The waveform and scalp distribution of the visual evoked potentials elicited by stimuli in the foveal and parafoveal regions have been investigated in a group of normal humans using a 16-channel `brain mapping' system. The waveform and topography of the responses to pattern onset and pattern reversal stimulation were investigated, using 4 x 4o full field and 4 x 2o lateral and altitudinal half-field stimuli. The responses were composed of several successive peaks which are in some respects consistent with those demonstrated by other workers using larger field sizes. The differences in the behaviour of these components with respect to the position of the stimulus in the visual field were suggestive of origins in different areas of the visual cortex and/or different visual mechanism. Of particular interest were the major early positive components `P90' and `P95' of the responses to pattern onset and pattern reversal stimulation respectively. More detailed exploration of the behaviour of these major early positive components was carried out using `M-scaled' stimuli selected to activate one square centimetre patches of striate cortex and associated extrastriate re-projections, positioned at different points in the foveal and parafoveal area of the visual field. The inter- and intra-subject variability in amplitude and localisation of the signals elicited by these targets was considered to be a reflection of the individual variations in relationship of visual field projections with the pattern of gyri and fissures on the proximal surface of the occipital lobe. The behaviour of component P90 of the onset response is consistent with a lateral origin in extrastriate visual cortex; that of P95 of the pattern reversal response is consistent in some respects with a striate cortical origin, but in others with a partial origin in extrastriate cortex.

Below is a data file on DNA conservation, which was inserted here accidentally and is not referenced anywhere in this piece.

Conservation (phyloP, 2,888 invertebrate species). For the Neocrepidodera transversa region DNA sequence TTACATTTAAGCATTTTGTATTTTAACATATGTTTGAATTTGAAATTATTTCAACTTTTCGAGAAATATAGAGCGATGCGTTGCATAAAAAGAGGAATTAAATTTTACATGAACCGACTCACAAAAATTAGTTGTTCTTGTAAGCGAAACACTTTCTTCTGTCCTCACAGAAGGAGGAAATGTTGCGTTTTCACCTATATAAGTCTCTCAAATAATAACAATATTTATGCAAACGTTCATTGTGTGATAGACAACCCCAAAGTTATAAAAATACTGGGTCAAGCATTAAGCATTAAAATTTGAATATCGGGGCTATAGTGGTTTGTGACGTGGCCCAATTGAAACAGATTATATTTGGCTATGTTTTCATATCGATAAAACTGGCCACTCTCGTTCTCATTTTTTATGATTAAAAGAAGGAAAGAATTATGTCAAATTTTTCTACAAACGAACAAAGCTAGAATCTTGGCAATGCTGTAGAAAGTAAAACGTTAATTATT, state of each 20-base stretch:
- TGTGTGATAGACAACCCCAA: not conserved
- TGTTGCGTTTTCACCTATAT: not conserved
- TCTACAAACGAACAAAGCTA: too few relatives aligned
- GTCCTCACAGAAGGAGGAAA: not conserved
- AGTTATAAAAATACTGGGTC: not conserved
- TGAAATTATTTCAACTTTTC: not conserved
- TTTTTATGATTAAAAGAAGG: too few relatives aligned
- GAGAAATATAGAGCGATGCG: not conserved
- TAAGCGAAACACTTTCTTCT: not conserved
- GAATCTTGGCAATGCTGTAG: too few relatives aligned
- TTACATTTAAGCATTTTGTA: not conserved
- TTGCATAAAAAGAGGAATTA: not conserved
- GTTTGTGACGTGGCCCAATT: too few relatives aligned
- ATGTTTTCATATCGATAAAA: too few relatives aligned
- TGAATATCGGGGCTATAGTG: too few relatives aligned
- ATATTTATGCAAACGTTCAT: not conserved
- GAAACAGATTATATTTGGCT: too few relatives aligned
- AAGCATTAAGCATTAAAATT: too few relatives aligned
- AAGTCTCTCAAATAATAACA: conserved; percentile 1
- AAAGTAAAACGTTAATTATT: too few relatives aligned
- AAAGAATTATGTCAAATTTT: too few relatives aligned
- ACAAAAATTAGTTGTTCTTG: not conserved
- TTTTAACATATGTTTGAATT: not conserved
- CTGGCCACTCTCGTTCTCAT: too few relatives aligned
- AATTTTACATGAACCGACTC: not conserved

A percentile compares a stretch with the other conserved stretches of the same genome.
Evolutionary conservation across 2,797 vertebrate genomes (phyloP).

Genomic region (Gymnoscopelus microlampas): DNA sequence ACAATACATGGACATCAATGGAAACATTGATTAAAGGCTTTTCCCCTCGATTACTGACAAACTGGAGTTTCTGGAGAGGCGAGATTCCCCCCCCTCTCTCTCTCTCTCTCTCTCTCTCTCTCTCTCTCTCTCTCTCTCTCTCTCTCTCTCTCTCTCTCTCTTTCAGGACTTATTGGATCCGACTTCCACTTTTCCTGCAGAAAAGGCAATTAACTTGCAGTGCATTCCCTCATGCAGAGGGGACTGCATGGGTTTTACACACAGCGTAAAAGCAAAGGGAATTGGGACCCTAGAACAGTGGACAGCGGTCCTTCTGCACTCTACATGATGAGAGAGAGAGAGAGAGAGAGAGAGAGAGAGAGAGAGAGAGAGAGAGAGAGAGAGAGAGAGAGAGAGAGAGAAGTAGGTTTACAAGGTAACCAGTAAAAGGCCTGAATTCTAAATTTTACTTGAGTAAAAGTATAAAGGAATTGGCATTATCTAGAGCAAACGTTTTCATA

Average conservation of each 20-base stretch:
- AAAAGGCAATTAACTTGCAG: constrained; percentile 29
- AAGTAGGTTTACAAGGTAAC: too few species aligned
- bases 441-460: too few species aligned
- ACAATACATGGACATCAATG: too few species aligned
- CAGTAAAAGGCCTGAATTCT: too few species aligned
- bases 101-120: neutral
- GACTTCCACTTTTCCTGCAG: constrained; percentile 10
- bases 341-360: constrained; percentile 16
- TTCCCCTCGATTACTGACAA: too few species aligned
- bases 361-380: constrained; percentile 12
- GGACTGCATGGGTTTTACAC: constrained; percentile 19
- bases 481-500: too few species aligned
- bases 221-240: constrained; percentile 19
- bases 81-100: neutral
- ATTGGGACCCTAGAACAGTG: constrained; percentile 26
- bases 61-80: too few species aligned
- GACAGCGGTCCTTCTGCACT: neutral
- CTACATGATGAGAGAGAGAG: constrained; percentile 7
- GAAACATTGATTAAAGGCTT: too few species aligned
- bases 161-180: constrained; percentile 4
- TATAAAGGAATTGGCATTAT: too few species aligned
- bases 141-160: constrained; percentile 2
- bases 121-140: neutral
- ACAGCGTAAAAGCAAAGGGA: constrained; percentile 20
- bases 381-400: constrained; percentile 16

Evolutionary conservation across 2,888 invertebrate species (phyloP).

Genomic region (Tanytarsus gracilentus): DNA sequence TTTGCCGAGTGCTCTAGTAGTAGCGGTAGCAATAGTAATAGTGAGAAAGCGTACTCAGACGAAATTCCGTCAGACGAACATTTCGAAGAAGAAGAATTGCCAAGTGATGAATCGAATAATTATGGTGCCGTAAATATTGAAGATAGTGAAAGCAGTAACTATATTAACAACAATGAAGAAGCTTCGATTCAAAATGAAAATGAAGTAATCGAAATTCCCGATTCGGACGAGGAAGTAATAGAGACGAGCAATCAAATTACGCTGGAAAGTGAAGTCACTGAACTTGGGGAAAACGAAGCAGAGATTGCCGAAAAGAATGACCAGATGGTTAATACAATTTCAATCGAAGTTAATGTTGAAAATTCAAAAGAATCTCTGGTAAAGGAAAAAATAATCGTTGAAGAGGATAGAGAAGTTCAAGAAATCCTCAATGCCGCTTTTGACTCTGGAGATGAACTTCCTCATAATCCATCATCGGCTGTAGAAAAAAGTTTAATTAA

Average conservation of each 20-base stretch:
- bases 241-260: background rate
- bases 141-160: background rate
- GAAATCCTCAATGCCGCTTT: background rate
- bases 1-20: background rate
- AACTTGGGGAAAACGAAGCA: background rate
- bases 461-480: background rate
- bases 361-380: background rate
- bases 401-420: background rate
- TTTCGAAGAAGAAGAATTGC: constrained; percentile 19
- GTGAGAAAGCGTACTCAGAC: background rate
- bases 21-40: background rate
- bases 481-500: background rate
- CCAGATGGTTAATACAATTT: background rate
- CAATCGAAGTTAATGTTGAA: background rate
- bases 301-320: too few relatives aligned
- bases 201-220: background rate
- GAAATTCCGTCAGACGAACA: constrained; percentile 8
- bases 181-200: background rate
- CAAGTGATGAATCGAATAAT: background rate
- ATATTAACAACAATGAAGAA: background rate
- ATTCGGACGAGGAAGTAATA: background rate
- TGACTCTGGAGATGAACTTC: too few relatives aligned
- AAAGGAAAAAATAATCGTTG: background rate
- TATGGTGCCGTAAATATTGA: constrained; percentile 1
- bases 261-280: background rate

|Date of Award||1988|
- Topographic studies
- scalp potentials
- pattern presentation
Topographic studies of scalp potentials evoked by pattern presentation
Edwards, L. (Author). 1988
Student thesis: Doctoral Thesis › Doctor of Philosophy